Today, those who architected our defeat in Viet Nam want to repeat the performance. With Communism all but dead as an alternative to capitalist representative democracy, these idiots and fools want us instead to surrender to its pale cousins, transnational progressivism, moral relativism, postmodernism and multiculturalism. The hard left wants America to abandon the moral position that freedom is better than oppression, as they convinced us to abandon such a position in Viet Nam. By cheapening our patriotism, lessening our dedication to freedom, and bathing us in self-loathing, these "intellectuals" hope to make us powerless, as they are powerless. Are we better than the Islamic militants? Are we more authentic? Are we more pure? They want us to surrender, in the end, to them, to allow "our betters" to lead us as only they can, down the path of France into historical irrelevance. As long, that is, as they have tenure, a good story and our unconditional worship of them. If the price of that is dhimmitude, they are willing to have us pay it.

We must not surrender to these whispering (well, shouting, really) voices of defeat and despair. We can refuse, and here is how: we must cut off the indoctrination of future generations. (Reality will, over time, take care of the vast majority of those already indoctrinated, as long as they are unable to gain political power in the meantime.) We can do this by:

  • demanding that our media give us unbiased information, by choosing alternatives that do so. In other words, force the media to live more in the real world.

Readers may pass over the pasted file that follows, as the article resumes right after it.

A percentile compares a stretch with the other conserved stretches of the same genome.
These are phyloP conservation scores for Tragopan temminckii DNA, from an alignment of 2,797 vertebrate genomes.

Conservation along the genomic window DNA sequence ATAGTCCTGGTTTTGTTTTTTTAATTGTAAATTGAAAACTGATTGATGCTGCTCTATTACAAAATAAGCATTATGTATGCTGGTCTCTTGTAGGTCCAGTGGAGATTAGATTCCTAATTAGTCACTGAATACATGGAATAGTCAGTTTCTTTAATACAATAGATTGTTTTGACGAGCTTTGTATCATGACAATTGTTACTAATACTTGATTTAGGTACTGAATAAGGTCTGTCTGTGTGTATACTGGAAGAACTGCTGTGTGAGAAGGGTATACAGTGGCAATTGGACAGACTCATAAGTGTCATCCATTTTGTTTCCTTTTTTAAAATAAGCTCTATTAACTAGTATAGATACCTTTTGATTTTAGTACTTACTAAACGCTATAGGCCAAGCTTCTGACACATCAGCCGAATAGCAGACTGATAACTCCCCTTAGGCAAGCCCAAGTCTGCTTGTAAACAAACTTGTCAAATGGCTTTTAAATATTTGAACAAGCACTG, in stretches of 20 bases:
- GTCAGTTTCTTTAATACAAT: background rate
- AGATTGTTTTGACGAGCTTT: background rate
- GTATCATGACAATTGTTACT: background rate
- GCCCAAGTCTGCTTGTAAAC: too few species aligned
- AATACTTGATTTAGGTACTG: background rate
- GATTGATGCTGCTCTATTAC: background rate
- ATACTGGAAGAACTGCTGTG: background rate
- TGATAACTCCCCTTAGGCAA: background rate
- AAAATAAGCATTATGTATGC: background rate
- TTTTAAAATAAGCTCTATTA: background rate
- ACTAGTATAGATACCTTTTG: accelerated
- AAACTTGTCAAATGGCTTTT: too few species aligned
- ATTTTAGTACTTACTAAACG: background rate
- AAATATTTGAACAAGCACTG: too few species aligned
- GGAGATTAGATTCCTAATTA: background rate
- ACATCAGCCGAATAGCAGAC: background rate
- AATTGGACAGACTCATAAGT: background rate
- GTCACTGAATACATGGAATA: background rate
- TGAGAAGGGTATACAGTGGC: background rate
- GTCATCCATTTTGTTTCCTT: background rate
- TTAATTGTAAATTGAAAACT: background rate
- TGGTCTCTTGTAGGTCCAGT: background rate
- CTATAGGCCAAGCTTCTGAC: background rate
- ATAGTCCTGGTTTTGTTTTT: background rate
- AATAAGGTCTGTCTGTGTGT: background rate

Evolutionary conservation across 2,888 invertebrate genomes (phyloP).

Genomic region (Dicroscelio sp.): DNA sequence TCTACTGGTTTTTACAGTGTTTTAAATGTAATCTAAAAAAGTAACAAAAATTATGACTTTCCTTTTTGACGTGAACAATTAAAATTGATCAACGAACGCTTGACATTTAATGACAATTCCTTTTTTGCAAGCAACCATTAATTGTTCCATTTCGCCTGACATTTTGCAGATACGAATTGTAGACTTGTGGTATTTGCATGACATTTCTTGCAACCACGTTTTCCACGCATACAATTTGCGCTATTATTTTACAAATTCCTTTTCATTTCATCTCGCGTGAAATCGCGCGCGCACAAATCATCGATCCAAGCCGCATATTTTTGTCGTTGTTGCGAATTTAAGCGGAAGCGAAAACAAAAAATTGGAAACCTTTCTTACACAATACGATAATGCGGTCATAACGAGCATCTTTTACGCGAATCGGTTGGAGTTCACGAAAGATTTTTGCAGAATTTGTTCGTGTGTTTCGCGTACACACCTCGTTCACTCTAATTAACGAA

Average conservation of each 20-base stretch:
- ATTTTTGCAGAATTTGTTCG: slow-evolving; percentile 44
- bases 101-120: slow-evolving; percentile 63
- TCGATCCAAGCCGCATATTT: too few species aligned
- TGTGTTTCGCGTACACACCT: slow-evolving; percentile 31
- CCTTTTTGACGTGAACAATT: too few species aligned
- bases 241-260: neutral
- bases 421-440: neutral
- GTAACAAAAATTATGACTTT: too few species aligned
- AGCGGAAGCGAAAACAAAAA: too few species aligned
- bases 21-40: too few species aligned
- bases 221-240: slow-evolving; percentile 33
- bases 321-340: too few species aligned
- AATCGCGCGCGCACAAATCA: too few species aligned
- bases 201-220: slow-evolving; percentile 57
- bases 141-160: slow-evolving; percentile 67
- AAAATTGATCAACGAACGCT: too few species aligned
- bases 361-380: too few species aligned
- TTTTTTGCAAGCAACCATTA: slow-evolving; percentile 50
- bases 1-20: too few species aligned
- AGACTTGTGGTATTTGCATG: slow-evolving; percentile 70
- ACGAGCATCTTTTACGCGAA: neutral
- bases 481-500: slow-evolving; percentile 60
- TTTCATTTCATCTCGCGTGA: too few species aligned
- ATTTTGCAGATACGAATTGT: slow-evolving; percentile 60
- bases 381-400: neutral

• not allowing Federal or State funding for universities, except in the form of scholarships to students. This has the dual effect of making universities more responsive to students, and removing a layer of automatic support for whatever idiocy professors wish to spout. In other words, force the Universities to live more in the real world.
  • not listening to entertainers pronounce on subjects other than entertainment. At least, no more than we would any other random person.
  • home schooling our children, forcing districts to abandon the PC educational fads, or implementing school choice. Each of these measures increases the need for public schools to live in the real world.

The combined effect of these actions would be to reduce the influence of radicals, whose voice is magnified by their presence in media, educational establishments, and the entertainment industry. Over a generation, the reduction in that voice of despair would be rather dramatic, and I believe that such a change in our society would allow us to bring real peace to the world, by removing every single dictatorial government anywhere on Earth and replacing it with a representative government and free-market economy based on the ideals of the Enlightenment. No lesser goal is worthy of us, and indeed no lesser goal will remove the threat to freedom posed by unaccountable despots. Only by eliminating the voices of unreasonable doubt can we tackle such an ambitious goal.

Posted by Jeff at May 2, 2003 11:26 PM | Link Cosmos